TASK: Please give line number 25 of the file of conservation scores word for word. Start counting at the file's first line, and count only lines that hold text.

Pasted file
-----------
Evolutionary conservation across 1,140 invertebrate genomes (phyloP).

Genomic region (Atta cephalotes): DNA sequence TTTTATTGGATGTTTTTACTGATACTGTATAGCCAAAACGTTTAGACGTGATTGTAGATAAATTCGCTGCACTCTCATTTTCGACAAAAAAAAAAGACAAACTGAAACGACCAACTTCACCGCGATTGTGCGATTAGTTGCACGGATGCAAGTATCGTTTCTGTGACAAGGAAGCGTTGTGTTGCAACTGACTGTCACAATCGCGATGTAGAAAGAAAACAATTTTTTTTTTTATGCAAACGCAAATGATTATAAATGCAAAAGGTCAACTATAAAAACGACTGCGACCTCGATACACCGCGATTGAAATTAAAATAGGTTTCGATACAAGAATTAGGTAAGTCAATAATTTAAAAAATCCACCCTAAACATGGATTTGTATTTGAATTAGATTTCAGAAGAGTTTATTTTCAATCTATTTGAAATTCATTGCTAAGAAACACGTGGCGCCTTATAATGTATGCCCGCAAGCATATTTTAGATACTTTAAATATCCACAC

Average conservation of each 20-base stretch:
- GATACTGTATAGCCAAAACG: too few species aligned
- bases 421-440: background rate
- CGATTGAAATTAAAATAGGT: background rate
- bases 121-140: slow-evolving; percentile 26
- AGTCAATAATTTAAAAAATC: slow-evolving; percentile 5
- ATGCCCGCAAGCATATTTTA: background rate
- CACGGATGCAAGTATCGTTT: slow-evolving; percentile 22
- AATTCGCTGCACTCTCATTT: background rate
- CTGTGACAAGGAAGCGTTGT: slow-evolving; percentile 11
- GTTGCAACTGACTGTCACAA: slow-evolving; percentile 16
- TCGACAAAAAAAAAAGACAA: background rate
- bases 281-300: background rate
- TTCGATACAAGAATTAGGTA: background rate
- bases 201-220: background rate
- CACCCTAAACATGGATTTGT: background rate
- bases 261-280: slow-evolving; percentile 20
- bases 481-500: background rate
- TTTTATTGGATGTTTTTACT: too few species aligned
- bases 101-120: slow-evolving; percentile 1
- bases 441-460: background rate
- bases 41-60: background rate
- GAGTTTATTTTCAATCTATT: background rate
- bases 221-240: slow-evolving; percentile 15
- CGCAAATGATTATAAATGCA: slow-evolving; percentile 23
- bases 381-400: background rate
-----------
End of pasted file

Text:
- GAGTTTATTTTCAATCTATT: background rate